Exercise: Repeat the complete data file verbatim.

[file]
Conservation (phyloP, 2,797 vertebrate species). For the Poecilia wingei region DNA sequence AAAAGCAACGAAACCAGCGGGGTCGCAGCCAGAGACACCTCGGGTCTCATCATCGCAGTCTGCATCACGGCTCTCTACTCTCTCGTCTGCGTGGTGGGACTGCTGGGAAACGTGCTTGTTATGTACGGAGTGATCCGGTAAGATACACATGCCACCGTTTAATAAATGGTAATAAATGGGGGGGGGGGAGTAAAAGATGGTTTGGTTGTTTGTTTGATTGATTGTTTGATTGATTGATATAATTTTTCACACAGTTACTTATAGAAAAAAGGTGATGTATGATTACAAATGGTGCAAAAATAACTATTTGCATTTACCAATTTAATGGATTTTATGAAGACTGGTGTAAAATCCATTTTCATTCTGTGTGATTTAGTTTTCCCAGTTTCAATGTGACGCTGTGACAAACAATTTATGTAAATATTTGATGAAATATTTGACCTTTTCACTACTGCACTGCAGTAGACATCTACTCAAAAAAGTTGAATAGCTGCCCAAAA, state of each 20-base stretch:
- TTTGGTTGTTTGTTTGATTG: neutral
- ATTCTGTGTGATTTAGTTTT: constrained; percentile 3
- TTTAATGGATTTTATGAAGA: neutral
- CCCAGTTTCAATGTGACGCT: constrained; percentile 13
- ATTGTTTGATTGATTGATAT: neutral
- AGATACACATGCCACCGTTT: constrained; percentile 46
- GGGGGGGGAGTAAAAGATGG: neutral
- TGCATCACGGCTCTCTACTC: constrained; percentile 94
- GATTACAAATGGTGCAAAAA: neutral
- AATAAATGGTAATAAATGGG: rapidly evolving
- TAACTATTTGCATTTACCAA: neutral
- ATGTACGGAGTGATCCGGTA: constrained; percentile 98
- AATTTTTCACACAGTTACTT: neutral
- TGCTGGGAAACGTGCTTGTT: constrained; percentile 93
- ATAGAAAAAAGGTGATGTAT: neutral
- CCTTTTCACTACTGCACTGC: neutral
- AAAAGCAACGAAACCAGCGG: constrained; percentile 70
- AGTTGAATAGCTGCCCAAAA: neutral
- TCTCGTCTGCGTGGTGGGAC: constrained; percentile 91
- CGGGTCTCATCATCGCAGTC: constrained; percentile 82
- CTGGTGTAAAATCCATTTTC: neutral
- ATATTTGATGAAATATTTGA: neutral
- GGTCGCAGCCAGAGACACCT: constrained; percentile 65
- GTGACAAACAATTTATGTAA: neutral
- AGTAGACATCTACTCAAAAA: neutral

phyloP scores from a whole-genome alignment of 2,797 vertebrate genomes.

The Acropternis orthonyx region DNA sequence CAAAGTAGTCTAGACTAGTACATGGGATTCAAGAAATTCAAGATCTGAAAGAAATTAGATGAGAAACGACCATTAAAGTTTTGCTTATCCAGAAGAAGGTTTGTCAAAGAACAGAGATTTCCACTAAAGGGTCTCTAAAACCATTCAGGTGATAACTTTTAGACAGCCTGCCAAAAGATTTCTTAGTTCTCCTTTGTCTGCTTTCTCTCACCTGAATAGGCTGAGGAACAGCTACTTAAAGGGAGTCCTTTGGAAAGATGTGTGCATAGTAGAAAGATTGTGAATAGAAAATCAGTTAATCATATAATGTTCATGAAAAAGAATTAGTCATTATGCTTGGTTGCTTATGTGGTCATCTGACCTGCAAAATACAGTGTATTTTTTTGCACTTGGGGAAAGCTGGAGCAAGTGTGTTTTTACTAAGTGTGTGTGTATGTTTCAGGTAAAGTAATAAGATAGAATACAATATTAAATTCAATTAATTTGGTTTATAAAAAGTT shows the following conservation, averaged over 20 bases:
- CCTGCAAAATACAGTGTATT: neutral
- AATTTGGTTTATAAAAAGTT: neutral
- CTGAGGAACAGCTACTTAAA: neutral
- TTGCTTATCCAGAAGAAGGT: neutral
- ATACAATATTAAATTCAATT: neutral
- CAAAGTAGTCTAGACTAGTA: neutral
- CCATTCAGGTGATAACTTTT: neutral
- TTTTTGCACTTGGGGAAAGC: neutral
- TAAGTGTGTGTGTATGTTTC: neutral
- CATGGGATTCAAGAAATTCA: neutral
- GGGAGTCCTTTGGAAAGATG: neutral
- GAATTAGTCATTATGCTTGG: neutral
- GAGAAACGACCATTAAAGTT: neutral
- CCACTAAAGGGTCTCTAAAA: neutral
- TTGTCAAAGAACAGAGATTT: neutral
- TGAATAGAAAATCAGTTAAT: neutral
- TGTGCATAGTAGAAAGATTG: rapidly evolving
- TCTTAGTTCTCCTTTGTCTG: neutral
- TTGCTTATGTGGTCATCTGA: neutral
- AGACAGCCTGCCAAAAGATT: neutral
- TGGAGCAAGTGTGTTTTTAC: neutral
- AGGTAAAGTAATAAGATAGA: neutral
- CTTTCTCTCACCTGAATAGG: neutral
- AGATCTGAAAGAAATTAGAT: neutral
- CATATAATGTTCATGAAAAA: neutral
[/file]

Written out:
Conservation (phyloP, 2,797 vertebrate species). For the Poecilia wingei region DNA sequence AAAAGCAACGAAACCAGCGGGGTCGCAGCCAGAGACACCTCGGGTCTCATCATCGCAGTCTGCATCACGGCTCTCTACTCTCTCGTCTGCGTGGTGGGACTGCTGGGAAACGTGCTTGTTATGTACGGAGTGATCCGGTAAGATACACATGCCACCGTTTAATAAATGGTAATAAATGGGGGGGGGGGAGTAAAAGATGGTTTGGTTGTTTGTTTGATTGATTGTTTGATTGATTGATATAATTTTTCACACAGTTACTTATAGAAAAAAGGTGATGTATGATTACAAATGGTGCAAAAATAACTATTTGCATTTACCAATTTAATGGATTTTATGAAGACTGGTGTAAAATCCATTTTCATTCTGTGTGATTTAGTTTTCCCAGTTTCAATGTGACGCTGTGACAAACAATTTATGTAAATATTTGATGAAATATTTGACCTTTTCACTACTGCACTGCAGTAGACATCTACTCAAAAAAGTTGAATAGCTGCCCAAAA, state of each 20-base stretch:
- TTTGGTTGTTTGTTTGATTG: neutral
- ATTCTGTGTGATTTAGTTTT: constrained; percentile 3
- TTTAATGGATTTTATGAAGA: neutral
- CCCAGTTTCAATGTGACGCT: constrained; percentile 13
- ATTGTTTGATTGATTGATAT: neutral
- AGATACACATGCCACCGTTT: constrained; percentile 46
- GGGGGGGGAGTAAAAGATGG: neutral
- TGCATCACGGCTCTCTACTC: constrained; percentile 94
- GATTACAAATGGTGCAAAAA: neutral
- AATAAATGGTAATAAATGGG: rapidly evolving
- TAACTATTTGCATTTACCAA: neutral
- ATGTACGGAGTGATCCGGTA: constrained; percentile 98
- AATTTTTCACACAGTTACTT: neutral
- TGCTGGGAAACGTGCTTGTT: constrained; percentile 93
- ATAGAAAAAAGGTGATGTAT: neutral
- CCTTTTCACTACTGCACTGC: neutral
- AAAAGCAACGAAACCAGCGG: constrained; percentile 70
- AGTTGAATAGCTGCCCAAAA: neutral
- TCTCGTCTGCGTGGTGGGAC: constrained; percentile 91
- CGGGTCTCATCATCGCAGTC: constrained; percentile 82
- CTGGTGTAAAATCCATTTTC: neutral
- ATATTTGATGAAATATTTGA: neutral
- GGTCGCAGCCAGAGACACCT: constrained; percentile 65
- GTGACAAACAATTTATGTAA: neutral
- AGTAGACATCTACTCAAAAA: neutral

phyloP scores from a whole-genome alignment of 2,797 vertebrate genomes.

The Acropternis orthonyx region DNA sequence CAAAGTAGTCTAGACTAGTACATGGGATTCAAGAAATTCAAGATCTGAAAGAAATTAGATGAGAAACGACCATTAAAGTTTTGCTTATCCAGAAGAAGGTTTGTCAAAGAACAGAGATTTCCACTAAAGGGTCTCTAAAACCATTCAGGTGATAACTTTTAGACAGCCTGCCAAAAGATTTCTTAGTTCTCCTTTGTCTGCTTTCTCTCACCTGAATAGGCTGAGGAACAGCTACTTAAAGGGAGTCCTTTGGAAAGATGTGTGCATAGTAGAAAGATTGTGAATAGAAAATCAGTTAATCATATAATGTTCATGAAAAAGAATTAGTCATTATGCTTGGTTGCTTATGTGGTCATCTGACCTGCAAAATACAGTGTATTTTTTTGCACTTGGGGAAAGCTGGAGCAAGTGTGTTTTTACTAAGTGTGTGTGTATGTTTCAGGTAAAGTAATAAGATAGAATACAATATTAAATTCAATTAATTTGGTTTATAAAAAGTT shows the following conservation, averaged over 20 bases:
- CCTGCAAAATACAGTGTATT: neutral
- AATTTGGTTTATAAAAAGTT: neutral
- CTGAGGAACAGCTACTTAAA: neutral
- TTGCTTATCCAGAAGAAGGT: neutral
- ATACAATATTAAATTCAATT: neutral
- CAAAGTAGTCTAGACTAGTA: neutral
- CCATTCAGGTGATAACTTTT: neutral
- TTTTTGCACTTGGGGAAAGC: neutral
- TAAGTGTGTGTGTATGTTTC: neutral
- CATGGGATTCAAGAAATTCA: neutral
- GGGAGTCCTTTGGAAAGATG: neutral
- GAATTAGTCATTATGCTTGG: neutral
- GAGAAACGACCATTAAAGTT: neutral
- CCACTAAAGGGTCTCTAAAA: neutral
- TTGTCAAAGAACAGAGATTT: neutral
- TGAATAGAAAATCAGTTAAT: neutral
- TGTGCATAGTAGAAAGATTG: rapidly evolving
- TCTTAGTTCTCCTTTGTCTG: neutral
- TTGCTTATGTGGTCATCTGA: neutral
- AGACAGCCTGCCAAAAGATT: neutral
- TGGAGCAAGTGTGTTTTTAC: neutral
- AGGTAAAGTAATAAGATAGA: neutral
- CTTTCTCTCACCTGAATAGG: neutral
- AGATCTGAAAGAAATTAGAT: neutral
- CATATAATGTTCATGAAAAA: neutral